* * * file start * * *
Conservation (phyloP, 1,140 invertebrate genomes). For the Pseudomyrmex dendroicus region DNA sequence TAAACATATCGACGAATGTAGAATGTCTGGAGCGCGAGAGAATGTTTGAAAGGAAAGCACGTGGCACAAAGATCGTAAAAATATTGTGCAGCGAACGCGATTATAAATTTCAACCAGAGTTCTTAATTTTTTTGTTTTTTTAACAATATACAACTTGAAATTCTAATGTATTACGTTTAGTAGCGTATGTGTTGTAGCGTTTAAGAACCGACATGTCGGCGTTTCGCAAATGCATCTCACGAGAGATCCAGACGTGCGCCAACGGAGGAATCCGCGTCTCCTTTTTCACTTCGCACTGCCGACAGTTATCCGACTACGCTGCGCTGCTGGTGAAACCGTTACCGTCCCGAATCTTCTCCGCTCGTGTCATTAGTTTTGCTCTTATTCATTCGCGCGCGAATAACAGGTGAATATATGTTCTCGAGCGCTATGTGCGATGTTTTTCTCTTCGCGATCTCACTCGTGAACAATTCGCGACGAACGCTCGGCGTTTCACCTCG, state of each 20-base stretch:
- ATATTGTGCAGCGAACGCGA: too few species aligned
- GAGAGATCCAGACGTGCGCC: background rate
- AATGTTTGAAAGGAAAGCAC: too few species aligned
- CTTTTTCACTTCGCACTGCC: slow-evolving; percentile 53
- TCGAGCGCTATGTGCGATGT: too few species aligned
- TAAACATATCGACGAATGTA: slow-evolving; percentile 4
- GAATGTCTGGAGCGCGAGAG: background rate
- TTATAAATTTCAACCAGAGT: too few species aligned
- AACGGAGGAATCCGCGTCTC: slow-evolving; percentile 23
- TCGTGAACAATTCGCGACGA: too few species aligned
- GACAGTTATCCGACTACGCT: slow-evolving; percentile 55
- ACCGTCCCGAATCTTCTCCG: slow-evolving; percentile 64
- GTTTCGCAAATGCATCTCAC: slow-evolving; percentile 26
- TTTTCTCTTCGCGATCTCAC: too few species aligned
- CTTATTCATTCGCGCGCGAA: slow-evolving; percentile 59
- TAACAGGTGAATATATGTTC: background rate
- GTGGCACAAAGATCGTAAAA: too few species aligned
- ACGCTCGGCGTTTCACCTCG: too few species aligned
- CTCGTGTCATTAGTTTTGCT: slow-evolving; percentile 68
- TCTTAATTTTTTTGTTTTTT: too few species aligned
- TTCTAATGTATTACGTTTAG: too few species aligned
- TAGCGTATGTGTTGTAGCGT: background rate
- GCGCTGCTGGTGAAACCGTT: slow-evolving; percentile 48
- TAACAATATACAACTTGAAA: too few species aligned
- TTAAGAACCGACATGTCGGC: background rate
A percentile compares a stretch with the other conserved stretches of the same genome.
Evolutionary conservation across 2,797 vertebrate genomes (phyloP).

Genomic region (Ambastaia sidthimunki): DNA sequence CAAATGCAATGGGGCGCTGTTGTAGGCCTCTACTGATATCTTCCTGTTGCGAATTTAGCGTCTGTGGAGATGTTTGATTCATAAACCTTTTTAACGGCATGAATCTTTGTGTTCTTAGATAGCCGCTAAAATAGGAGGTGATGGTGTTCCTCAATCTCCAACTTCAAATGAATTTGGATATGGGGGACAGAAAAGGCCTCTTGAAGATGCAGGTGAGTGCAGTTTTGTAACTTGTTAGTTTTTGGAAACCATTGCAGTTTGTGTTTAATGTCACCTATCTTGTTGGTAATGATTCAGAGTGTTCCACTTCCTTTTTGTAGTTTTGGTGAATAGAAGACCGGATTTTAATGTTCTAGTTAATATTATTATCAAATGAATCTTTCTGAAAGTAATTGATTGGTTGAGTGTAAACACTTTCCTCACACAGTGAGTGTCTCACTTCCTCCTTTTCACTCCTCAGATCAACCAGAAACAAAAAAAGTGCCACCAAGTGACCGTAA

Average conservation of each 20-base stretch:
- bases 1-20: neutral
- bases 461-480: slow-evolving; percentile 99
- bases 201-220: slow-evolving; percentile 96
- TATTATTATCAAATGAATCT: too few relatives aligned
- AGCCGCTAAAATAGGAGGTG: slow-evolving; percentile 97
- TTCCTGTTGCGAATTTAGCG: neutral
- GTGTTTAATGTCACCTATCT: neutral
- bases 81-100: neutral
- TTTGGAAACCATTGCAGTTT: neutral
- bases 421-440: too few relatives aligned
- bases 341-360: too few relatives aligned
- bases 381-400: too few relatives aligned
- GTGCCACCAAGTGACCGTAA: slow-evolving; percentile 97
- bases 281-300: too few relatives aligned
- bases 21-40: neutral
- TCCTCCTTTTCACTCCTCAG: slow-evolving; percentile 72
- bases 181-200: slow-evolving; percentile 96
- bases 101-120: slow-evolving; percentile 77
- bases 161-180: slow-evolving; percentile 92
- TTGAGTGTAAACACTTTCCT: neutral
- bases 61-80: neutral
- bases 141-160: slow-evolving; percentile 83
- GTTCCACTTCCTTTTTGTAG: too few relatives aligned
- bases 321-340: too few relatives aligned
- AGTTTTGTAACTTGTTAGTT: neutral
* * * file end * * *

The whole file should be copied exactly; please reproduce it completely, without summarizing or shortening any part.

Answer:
Conservation (phyloP, 1,140 invertebrate genomes). For the Pseudomyrmex dendroicus region DNA sequence TAAACATATCGACGAATGTAGAATGTCTGGAGCGCGAGAGAATGTTTGAAAGGAAAGCACGTGGCACAAAGATCGTAAAAATATTGTGCAGCGAACGCGATTATAAATTTCAACCAGAGTTCTTAATTTTTTTGTTTTTTTAACAATATACAACTTGAAATTCTAATGTATTACGTTTAGTAGCGTATGTGTTGTAGCGTTTAAGAACCGACATGTCGGCGTTTCGCAAATGCATCTCACGAGAGATCCAGACGTGCGCCAACGGAGGAATCCGCGTCTCCTTTTTCACTTCGCACTGCCGACAGTTATCCGACTACGCTGCGCTGCTGGTGAAACCGTTACCGTCCCGAATCTTCTCCGCTCGTGTCATTAGTTTTGCTCTTATTCATTCGCGCGCGAATAACAGGTGAATATATGTTCTCGAGCGCTATGTGCGATGTTTTTCTCTTCGCGATCTCACTCGTGAACAATTCGCGACGAACGCTCGGCGTTTCACCTCG, state of each 20-base stretch:
- ATATTGTGCAGCGAACGCGA: too few species aligned
- GAGAGATCCAGACGTGCGCC: background rate
- AATGTTTGAAAGGAAAGCAC: too few species aligned
- CTTTTTCACTTCGCACTGCC: slow-evolving; percentile 53
- TCGAGCGCTATGTGCGATGT: too few species aligned
- TAAACATATCGACGAATGTA: slow-evolving; percentile 4
- GAATGTCTGGAGCGCGAGAG: background rate
- TTATAAATTTCAACCAGAGT: too few species aligned
- AACGGAGGAATCCGCGTCTC: slow-evolving; percentile 23
- TCGTGAACAATTCGCGACGA: too few species aligned
- GACAGTTATCCGACTACGCT: slow-evolving; percentile 55
- ACCGTCCCGAATCTTCTCCG: slow-evolving; percentile 64
- GTTTCGCAAATGCATCTCAC: slow-evolving; percentile 26
- TTTTCTCTTCGCGATCTCAC: too few species aligned
- CTTATTCATTCGCGCGCGAA: slow-evolving; percentile 59
- TAACAGGTGAATATATGTTC: background rate
- GTGGCACAAAGATCGTAAAA: too few species aligned
- ACGCTCGGCGTTTCACCTCG: too few species aligned
- CTCGTGTCATTAGTTTTGCT: slow-evolving; percentile 68
- TCTTAATTTTTTTGTTTTTT: too few species aligned
- TTCTAATGTATTACGTTTAG: too few species aligned
- TAGCGTATGTGTTGTAGCGT: background rate
- GCGCTGCTGGTGAAACCGTT: slow-evolving; percentile 48
- TAACAATATACAACTTGAAA: too few species aligned
- TTAAGAACCGACATGTCGGC: background rate
A percentile compares a stretch with the other conserved stretches of the same genome.
Evolutionary conservation across 2,797 vertebrate genomes (phyloP).

Genomic region (Ambastaia sidthimunki): DNA sequence CAAATGCAATGGGGCGCTGTTGTAGGCCTCTACTGATATCTTCCTGTTGCGAATTTAGCGTCTGTGGAGATGTTTGATTCATAAACCTTTTTAACGGCATGAATCTTTGTGTTCTTAGATAGCCGCTAAAATAGGAGGTGATGGTGTTCCTCAATCTCCAACTTCAAATGAATTTGGATATGGGGGACAGAAAAGGCCTCTTGAAGATGCAGGTGAGTGCAGTTTTGTAACTTGTTAGTTTTTGGAAACCATTGCAGTTTGTGTTTAATGTCACCTATCTTGTTGGTAATGATTCAGAGTGTTCCACTTCCTTTTTGTAGTTTTGGTGAATAGAAGACCGGATTTTAATGTTCTAGTTAATATTATTATCAAATGAATCTTTCTGAAAGTAATTGATTGGTTGAGTGTAAACACTTTCCTCACACAGTGAGTGTCTCACTTCCTCCTTTTCACTCCTCAGATCAACCAGAAACAAAAAAAGTGCCACCAAGTGACCGTAA

Average conservation of each 20-base stretch:
- bases 1-20: neutral
- bases 461-480: slow-evolving; percentile 99
- bases 201-220: slow-evolving; percentile 96
- TATTATTATCAAATGAATCT: too few relatives aligned
- AGCCGCTAAAATAGGAGGTG: slow-evolving; percentile 97
- TTCCTGTTGCGAATTTAGCG: neutral
- GTGTTTAATGTCACCTATCT: neutral
- bases 81-100: neutral
- TTTGGAAACCATTGCAGTTT: neutral
- bases 421-440: too few relatives aligned
- bases 341-360: too few relatives aligned
- bases 381-400: too few relatives aligned
- GTGCCACCAAGTGACCGTAA: slow-evolving; percentile 97
- bases 281-300: too few relatives aligned
- bases 21-40: neutral
- TCCTCCTTTTCACTCCTCAG: slow-evolving; percentile 72
- bases 181-200: slow-evolving; percentile 96
- bases 101-120: slow-evolving; percentile 77
- bases 161-180: slow-evolving; percentile 92
- TTGAGTGTAAACACTTTCCT: neutral
- bases 61-80: neutral
- bases 141-160: slow-evolving; percentile 83
- GTTCCACTTCCTTTTTGTAG: too few relatives aligned
- bases 321-340: too few relatives aligned
- AGTTTTGTAACTTGTTAGTT: neutral